In recent weeks, more and more has been written about the changing future of work. Organizations of all sizes are making bold moves in an effort to enhance the employee experience, build a stronger culture that attracts job seekers, and retain top talent. But simply adding a new company value promoting “work-life balance” isn’t enough. To achieve true balance, leaders need to dig deeper.
Balance is a condition in which different elements are equal or in the correct proportions. The key to achieving a culture of balance at work is first recognizing that balance is different for each and every employee and that it’s always changing. More practically, there are three supporting legs to the work/life balance stool that, when present together, provide the optimal conditions for a supportive company culture.
The hardest person to manage is ourselves. Leaders and employees need to hold themselves accountable to manage their time and attention in accordance with personal and company values. If that’s not happening, the rest doesn’t matter.
Activating accountability to our values must start at the top. I recommend CEOs communicate an honest message to the company about their own struggles with balance. For example, “We have all been working really hard. Many of us are burned out. Personally, I’ve been spending less time with my family which isn’t consistent with the wife and mother that I want to be. I’m going to take the lead in making some changes in my schedule so I can pick my kids up from school 3 days a week and be present for their after-school activities.”
If we know and trust our teammates, we can lean on them when we need time off to recharge or to care for a sick loved one, etc. Trust is multi-faceted. If we are to ask for help, other people have to be capable, in terms of knowledge and skills, and reliable in terms of their communication and character. If there are any trust gaps with teammates, high-achieving employees will not unplug.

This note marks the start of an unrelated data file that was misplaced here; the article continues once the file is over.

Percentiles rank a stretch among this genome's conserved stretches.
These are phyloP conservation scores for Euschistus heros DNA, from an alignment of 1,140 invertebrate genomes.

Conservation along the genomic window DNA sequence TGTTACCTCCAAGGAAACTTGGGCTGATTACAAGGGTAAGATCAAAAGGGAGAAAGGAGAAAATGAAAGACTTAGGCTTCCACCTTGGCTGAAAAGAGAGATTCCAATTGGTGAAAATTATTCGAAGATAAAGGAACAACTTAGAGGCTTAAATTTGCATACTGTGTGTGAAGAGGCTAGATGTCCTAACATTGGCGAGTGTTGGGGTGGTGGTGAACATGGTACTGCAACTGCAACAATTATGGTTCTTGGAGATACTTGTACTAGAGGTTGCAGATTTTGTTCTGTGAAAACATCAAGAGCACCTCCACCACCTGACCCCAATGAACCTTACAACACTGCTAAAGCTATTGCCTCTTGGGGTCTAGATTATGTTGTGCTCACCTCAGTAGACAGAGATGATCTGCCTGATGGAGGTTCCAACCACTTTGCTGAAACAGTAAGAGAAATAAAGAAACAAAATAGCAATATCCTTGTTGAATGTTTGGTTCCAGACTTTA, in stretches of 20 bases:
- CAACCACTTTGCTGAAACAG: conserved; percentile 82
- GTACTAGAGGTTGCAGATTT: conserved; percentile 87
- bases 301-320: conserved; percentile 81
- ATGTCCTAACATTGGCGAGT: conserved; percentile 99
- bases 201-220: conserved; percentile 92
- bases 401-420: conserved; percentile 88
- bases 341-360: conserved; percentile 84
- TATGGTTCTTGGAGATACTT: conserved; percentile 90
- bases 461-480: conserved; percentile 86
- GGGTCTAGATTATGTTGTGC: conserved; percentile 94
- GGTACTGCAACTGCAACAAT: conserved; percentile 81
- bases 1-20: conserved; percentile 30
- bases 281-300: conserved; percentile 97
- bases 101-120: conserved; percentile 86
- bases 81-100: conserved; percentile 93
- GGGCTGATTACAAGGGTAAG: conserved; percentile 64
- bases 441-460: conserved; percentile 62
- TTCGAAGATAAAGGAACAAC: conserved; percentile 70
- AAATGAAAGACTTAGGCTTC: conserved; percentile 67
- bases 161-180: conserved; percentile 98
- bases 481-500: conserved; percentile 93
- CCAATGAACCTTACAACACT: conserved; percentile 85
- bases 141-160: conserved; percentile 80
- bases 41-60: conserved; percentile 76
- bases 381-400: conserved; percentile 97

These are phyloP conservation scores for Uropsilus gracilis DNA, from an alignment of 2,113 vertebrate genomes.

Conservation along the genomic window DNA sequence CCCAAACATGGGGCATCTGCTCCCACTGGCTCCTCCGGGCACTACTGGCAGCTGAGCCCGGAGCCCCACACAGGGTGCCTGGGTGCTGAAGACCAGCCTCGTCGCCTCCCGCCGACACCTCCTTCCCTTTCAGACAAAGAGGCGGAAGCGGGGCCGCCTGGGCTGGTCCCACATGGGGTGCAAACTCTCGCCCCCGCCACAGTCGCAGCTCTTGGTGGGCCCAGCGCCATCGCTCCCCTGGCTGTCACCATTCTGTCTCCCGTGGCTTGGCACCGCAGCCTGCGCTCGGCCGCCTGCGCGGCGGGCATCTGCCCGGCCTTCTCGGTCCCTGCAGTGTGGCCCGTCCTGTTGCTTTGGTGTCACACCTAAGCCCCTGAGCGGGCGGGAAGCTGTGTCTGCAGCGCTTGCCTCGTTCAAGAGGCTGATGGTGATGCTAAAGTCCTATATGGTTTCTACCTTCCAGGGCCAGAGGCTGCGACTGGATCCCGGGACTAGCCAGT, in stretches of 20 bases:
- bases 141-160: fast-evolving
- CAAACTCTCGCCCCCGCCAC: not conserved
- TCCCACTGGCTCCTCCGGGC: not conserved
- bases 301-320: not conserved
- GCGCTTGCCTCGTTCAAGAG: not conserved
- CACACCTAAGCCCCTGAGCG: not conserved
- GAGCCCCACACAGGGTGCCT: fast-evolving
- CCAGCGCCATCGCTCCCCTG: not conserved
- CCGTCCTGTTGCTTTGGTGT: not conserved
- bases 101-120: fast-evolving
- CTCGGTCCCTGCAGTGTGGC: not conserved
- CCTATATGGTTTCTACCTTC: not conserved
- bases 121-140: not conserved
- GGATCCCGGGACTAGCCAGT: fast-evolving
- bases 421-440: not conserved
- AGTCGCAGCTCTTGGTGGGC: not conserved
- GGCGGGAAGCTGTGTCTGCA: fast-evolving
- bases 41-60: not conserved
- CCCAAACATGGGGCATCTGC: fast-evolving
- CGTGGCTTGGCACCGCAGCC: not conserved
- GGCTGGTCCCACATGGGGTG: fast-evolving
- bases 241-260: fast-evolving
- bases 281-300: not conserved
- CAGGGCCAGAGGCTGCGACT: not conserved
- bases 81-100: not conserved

Team leaders can unlock the requisite trust and teamwork for achieving work-life balance by naming that cross-training is essential to work-life balance and business continuity. Then a plan can be implemented for job shadowing and/or skill development that builds cooperation and understanding among team members with different responsibilities.
The fuel for a flexible work environment is clarity. Declaring a formal policy that allows people to “work from anywhere” and/or adjust their schedules isn’t enough. Leaders and employees need to be aligned on performance metrics and core values and make explicit agreements about how and when communication will happen. When this level of clarity and regular communication exists, flexibility that unleashes employee potential is possible.
Managers can raise the clarity bar by conducting “RTC” meetings with each employee. These are one-on-ones where the sole purpose of the meeting is to agree upon results, timelines and set communication expectations. The RTC meeting answers the question, “What evidence do we need in order to feel positively about this work arrangement?”
When you decide to take a more intentional approach to creating a culture of balance, it is important to evaluate your readiness and make necessary changes according to the three legs of stool: personal accountability, teamwork, and clarity. Over time, a supportive culture of balance will reduce costly employee turnover and absenteeism, improve your employer brand so you can compete for top talent, and unlock innovation and creativity.
For more from Heather Haas, read her previous article “Lessons in Virtual Onboarding.”
To read more about organizational culture, read this recent article from Leadership Consultant Mandy Haskett that was featured in the Indianapolis Business Journal.